If they are so chill, why do they always swim away?!

Much like sharks and other underwater animals you’ve encountered they like their space. In addition to this they are weary of humans. Imagine if some weird and scaley sea creature walked up out of the sea with a bucket of water over its head. We humans are ditzy enough to stand there and gape at it with cameras rolling, but the more natural reaction is fear.

In addition to us being weird looking aliens carrying tanks and making bubbles, stingrays have highly attuned senses. Much like sharks, stingrays have electroperception, meaning they can sense electromagnetic frequencies in the water. Or, in other words, your heartbeat.

It’s this frequency that usually scares them off

In the world of a stingray, where everything is calm and serene most of the time, hearing the excited rapid percussion beat of an excited diver’s heart is very startling. In their experience, the only time that it hears elevated heart rates is when a predetor is anticipating a fun chase, or someones prey is frantically trying to escape another’s jaws.

Hence, when a diver encounters a ray and becomes excited, their heart rate goes up. This simulates the predetor and prey relationship. When that large strange looking animal then starts barelling towards the ray it is no wonder the stingrays swim off in fright.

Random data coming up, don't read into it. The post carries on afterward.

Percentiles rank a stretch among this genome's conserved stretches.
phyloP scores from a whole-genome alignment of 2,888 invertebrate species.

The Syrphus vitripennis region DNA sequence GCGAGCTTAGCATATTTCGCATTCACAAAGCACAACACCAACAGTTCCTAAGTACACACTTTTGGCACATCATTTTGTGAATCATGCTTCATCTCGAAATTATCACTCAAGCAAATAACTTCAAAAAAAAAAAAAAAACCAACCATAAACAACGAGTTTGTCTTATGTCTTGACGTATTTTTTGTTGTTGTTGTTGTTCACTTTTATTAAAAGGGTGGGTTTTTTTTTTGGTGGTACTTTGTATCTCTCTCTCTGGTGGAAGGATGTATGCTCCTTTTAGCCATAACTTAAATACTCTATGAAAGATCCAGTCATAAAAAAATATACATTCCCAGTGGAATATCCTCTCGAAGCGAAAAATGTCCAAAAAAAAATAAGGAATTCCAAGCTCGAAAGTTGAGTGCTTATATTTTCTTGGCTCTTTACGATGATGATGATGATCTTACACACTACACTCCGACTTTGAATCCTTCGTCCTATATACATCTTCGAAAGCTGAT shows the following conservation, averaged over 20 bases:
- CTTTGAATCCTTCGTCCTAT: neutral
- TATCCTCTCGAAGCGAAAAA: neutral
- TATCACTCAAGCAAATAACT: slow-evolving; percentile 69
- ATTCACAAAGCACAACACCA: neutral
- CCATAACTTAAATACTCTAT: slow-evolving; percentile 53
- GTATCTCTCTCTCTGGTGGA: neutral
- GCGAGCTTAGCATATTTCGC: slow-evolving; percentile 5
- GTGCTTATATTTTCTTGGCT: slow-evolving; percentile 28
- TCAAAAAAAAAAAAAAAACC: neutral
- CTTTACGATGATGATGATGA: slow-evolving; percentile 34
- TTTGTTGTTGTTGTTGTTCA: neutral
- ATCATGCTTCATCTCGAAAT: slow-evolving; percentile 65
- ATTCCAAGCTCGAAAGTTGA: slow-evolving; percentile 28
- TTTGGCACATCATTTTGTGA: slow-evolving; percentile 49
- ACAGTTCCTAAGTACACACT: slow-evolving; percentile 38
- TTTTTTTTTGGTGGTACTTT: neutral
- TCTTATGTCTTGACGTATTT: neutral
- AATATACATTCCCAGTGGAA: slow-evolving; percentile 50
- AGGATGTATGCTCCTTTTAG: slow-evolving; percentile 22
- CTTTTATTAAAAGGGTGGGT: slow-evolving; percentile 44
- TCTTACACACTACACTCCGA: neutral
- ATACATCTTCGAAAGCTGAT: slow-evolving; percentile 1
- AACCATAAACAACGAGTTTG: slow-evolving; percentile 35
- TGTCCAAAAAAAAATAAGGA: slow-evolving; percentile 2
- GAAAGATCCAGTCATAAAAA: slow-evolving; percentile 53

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So then What’s the trick?

If you want to talk to a stingray, typically you need to get close to it first. Which means that your heart can’t be pounding out of your chest with anticipation. This is not to say you can’t get excited, its pretty hard not to be excited when you see such a beautiful animal in the wild. However what it does mean is that you need to stop and calm down.

While guiding dives I see people time, and time again chasing after animals and then being disappointed when they swim away. The Trick to getting closer is to stop, breathe, calm down, and the proceed very slowly.

Once you master this you will find yourself able to get much closer to many other types of animals as well.

How Close is close?

After you start employing these methods you might notice that you can get pretty close, but they still swim away. If you can grasp the ‘talking part’ you will be able to get close enough to put your nose on their fin tips.

Story Time!

The closest encounter I’ve ever had was in Drake Bay Costa Rica. I was diving with Pirate Cove and I had sideled up to a cute couple of stingrays. They, as usual, were quite gorgeous, and they didn’t even seem to mind my company. I then looked over my shoulder to see a third ray gliding on over. I looked at the ray and I thought ‘come on over I would love to hang out with you too!’ 

To my delight the ray came closer, and closer, and closer  until it was nearly right on top of me. I watched in a slight panic as he began to position himself to settle right on top of me. As lovely as this may have been I didn’t want to startle the poor thing when I decided to leave before him.